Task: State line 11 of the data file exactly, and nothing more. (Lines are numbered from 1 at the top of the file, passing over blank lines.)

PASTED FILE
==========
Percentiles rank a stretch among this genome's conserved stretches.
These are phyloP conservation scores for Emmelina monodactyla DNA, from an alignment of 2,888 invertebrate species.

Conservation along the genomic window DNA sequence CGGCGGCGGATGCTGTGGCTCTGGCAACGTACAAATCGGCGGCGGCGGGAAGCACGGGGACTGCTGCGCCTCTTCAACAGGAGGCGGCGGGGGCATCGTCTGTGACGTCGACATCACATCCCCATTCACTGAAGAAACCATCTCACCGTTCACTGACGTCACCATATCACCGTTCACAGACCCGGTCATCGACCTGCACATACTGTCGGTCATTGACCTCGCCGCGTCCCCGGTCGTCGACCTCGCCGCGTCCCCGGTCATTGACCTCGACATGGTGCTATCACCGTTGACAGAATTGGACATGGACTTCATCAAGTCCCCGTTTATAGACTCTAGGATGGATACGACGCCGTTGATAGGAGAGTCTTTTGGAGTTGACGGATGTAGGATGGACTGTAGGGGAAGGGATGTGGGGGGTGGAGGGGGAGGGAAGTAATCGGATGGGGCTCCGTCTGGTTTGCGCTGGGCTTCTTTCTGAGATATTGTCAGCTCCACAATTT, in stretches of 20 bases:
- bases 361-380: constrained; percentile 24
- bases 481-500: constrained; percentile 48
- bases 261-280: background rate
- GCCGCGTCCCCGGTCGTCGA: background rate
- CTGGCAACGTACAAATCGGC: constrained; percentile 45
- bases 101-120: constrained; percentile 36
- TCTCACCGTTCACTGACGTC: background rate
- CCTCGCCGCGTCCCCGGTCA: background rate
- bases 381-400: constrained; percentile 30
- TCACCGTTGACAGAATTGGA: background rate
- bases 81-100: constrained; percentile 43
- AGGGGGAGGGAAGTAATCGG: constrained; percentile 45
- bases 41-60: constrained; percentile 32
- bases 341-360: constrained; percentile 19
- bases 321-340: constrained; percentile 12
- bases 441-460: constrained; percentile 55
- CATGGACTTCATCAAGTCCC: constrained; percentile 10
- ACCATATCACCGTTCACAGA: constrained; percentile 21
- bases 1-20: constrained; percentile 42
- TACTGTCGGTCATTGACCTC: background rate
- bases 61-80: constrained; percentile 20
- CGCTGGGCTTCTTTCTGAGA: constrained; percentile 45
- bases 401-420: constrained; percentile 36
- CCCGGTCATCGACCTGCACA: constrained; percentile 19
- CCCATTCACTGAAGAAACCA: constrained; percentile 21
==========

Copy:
- CCTCGCCGCGTCCCCGGTCA: background rate